“There has been no animal which has died due to provision of substandard food within our care,” said park director
Following court’s notice of the feeble state of animals kept at the Islamabad Zoo, all Punjab zoos have initiated efforts to improve living conditions of animals housed within their premises. Special care is now being taken to assure that animal feed and cages are in accordance with set standard operating procedures.
However, as per management of Lahore Zoo, the oldest in Punjab, the animal park has already been working in accordance with the rules of the Wildlife Act, 1974.
Talking about animal diet, Dr Warda Gul, a veterinary officer at the zoo said that the park’s big cats including lions, tigers and pumas are fed beef four days a week, followed by chicken once a week and two days of fasting to aid the animals’ digestive system.
“A single lion can eat up to seven to ten kilograms of meat on a daily. However, the purpose of feeding chicken once a day is not to cut down expenses but to provide a supplement to address the animals’ calcium deficiencies,” informed Dr Gul.
Other than timely provision of feed, a ration committee is also working under the supervision of Lahore Zoo Deputy Director to assess the quality and quantity of food being provided to park’s animals. “For carnivorous animals, their feed, which consists of smaller animals, is alive when brought to the zoo.
Everything from slaughtering to meat-making happens in-house and is monitored via CCTV cameras. Other animals like monkeys, bears, parrots and etc which eat fruit as part of their diet are also fed seasonal fruits every day.”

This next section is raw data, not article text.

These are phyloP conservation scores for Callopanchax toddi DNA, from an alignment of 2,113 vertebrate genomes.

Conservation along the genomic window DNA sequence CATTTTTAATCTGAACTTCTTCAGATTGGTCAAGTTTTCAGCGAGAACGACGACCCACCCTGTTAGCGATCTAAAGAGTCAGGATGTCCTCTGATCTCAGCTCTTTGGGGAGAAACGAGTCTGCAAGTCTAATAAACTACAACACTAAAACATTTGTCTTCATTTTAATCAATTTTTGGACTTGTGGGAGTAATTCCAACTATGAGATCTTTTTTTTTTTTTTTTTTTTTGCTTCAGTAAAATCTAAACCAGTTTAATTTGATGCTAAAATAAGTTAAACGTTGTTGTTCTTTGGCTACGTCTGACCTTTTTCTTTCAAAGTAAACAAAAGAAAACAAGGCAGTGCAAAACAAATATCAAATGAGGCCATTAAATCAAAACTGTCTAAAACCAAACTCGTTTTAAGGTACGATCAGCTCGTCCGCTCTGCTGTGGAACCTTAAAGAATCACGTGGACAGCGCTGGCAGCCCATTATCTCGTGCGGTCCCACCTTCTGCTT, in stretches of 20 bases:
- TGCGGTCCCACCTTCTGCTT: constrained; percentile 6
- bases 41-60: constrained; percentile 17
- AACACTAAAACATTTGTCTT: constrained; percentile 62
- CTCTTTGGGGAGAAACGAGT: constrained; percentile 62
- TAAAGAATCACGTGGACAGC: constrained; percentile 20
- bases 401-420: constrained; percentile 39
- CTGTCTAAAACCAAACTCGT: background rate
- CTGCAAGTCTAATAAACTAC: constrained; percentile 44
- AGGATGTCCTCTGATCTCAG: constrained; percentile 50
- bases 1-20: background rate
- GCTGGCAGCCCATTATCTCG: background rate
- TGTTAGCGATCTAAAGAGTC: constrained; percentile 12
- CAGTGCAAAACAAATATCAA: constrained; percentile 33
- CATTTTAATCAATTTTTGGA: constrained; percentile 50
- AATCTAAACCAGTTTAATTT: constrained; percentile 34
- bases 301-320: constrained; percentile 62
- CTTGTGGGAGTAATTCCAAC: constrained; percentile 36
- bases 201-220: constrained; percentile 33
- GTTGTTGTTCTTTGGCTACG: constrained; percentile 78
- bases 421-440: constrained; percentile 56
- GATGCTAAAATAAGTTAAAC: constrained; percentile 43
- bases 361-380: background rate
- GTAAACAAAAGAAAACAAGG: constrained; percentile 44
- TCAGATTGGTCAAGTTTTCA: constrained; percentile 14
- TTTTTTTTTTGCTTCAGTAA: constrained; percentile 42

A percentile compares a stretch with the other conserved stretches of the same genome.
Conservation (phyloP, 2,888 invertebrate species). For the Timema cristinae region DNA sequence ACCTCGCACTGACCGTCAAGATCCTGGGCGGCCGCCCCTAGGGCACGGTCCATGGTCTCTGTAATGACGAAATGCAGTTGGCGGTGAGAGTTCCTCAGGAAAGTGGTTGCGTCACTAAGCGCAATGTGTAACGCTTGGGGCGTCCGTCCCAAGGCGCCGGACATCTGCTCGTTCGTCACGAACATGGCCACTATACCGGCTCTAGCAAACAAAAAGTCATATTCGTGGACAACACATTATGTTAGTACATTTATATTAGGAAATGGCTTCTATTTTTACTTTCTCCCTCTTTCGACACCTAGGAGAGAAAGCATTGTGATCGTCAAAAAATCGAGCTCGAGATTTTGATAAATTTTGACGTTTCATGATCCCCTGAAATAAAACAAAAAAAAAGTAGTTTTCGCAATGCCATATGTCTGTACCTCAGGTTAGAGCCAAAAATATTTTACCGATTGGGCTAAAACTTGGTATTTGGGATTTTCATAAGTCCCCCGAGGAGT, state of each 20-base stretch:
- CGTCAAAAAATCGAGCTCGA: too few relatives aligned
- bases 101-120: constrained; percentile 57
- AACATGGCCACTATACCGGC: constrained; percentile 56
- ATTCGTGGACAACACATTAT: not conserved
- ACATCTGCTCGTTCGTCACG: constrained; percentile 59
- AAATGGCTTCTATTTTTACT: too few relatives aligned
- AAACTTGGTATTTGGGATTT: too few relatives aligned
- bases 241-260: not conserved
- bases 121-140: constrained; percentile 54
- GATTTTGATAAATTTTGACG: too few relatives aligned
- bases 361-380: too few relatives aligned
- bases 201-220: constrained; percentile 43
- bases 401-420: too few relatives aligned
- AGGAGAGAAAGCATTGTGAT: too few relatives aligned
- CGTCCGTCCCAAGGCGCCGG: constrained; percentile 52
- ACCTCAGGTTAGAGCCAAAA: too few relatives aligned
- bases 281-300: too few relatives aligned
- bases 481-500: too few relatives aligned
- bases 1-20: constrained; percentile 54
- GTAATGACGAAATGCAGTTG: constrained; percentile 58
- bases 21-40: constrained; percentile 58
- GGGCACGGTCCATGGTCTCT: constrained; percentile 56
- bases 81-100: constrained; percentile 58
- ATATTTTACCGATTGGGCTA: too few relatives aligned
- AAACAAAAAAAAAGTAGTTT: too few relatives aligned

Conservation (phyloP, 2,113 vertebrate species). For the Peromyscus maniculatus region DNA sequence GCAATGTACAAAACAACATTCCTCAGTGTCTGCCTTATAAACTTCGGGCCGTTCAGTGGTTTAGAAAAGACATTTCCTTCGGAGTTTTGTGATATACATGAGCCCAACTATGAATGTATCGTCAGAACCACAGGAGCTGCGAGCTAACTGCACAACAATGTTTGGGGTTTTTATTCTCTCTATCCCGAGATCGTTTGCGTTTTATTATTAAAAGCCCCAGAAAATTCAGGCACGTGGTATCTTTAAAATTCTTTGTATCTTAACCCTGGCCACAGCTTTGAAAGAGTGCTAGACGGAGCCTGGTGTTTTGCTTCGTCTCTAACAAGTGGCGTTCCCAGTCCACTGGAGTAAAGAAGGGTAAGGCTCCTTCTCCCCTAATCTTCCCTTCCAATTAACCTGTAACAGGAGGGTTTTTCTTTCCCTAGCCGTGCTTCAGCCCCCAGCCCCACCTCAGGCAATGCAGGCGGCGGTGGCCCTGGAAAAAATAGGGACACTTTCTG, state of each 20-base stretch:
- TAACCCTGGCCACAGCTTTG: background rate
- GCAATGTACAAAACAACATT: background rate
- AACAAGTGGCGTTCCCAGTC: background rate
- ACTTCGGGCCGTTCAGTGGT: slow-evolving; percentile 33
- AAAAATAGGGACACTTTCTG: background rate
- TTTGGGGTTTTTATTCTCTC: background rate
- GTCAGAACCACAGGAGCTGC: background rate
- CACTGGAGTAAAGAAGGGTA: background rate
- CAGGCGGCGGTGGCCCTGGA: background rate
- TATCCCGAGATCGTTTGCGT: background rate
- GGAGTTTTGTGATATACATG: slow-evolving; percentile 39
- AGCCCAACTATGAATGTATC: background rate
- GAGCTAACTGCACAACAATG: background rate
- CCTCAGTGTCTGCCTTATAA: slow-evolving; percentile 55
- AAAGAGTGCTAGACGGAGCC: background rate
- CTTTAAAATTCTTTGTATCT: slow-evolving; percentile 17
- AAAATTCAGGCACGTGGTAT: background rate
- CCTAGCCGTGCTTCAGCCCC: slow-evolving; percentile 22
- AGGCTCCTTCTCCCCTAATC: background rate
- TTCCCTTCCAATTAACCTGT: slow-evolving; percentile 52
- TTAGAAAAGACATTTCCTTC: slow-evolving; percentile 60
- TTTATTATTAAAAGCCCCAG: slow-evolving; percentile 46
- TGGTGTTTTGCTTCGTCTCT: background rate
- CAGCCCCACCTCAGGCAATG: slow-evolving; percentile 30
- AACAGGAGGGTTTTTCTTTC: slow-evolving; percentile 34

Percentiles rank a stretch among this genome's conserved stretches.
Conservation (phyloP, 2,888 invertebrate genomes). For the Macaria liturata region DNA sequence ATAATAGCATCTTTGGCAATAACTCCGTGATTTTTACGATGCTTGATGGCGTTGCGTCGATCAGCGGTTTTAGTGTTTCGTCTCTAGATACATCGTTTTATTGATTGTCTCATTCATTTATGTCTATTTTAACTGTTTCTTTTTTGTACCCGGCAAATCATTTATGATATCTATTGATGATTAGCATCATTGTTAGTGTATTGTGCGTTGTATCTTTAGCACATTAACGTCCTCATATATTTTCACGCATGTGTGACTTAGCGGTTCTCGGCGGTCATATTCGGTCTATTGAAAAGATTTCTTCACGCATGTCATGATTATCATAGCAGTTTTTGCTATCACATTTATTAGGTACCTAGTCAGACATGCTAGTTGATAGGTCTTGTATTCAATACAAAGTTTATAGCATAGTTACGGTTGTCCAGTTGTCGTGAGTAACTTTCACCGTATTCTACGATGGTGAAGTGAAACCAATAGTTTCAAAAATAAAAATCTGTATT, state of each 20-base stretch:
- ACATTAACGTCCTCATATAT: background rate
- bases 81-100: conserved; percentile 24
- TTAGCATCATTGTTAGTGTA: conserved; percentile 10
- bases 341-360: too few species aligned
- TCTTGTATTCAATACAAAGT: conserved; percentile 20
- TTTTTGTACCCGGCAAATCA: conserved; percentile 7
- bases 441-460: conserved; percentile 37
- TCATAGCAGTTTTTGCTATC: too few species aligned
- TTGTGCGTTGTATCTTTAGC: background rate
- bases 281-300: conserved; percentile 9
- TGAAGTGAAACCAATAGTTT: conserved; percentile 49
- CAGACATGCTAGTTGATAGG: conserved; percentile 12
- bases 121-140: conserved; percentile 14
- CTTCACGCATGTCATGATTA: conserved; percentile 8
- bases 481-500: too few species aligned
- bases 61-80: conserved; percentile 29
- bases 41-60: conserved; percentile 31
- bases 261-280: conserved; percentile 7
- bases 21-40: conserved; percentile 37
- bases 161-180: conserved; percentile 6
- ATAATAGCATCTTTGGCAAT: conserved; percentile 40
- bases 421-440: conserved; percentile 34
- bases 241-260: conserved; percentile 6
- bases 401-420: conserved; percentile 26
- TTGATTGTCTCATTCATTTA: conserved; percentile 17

According to Dr Gul, animals such as lions have an increased diet in winter months as compared to summers. This however evens out in finances as winter season no longer requires placement of ice slabs in cages, unlike the sweltering days of summer.
“Air-coolers and fans are used in animal cages as per weather requirements. In winters, we also place plastic and curtains around the cages to allow for cool air to circulate,” said the veterinary officer.
Lahore Zoo Director Chaudhry Shafqat Ali said that annually, a sum of Rs 65 million is spent on feeding the zoo’s animals. The animal park’s higher expenses are owed to the quality and quantity of fresh meat, which is provided to the zoo’s big cats. “The meat is costlier than what is available in the market but it is something which has to be done to ensure animal health. That being said, our prices are also fixed annually with our contractors.”
Speaking with great confidence, the director said that so far in the history of Lahore Zoo, there has been no animal which has died due to provision of substandard or inadequate food within the zoo’s premises.
On the other hand however, Dr Gul, appealing to the public, said that trash left behind by the zoo’s visitors can prove to be fetal for the animals. “I plead visitors to avoid leaving behind any plastic items and make sure that children are not throwing anything inside animal cages. We had a cases where a giraffe and several deer have choked on a plastic cups thrown by children and died.”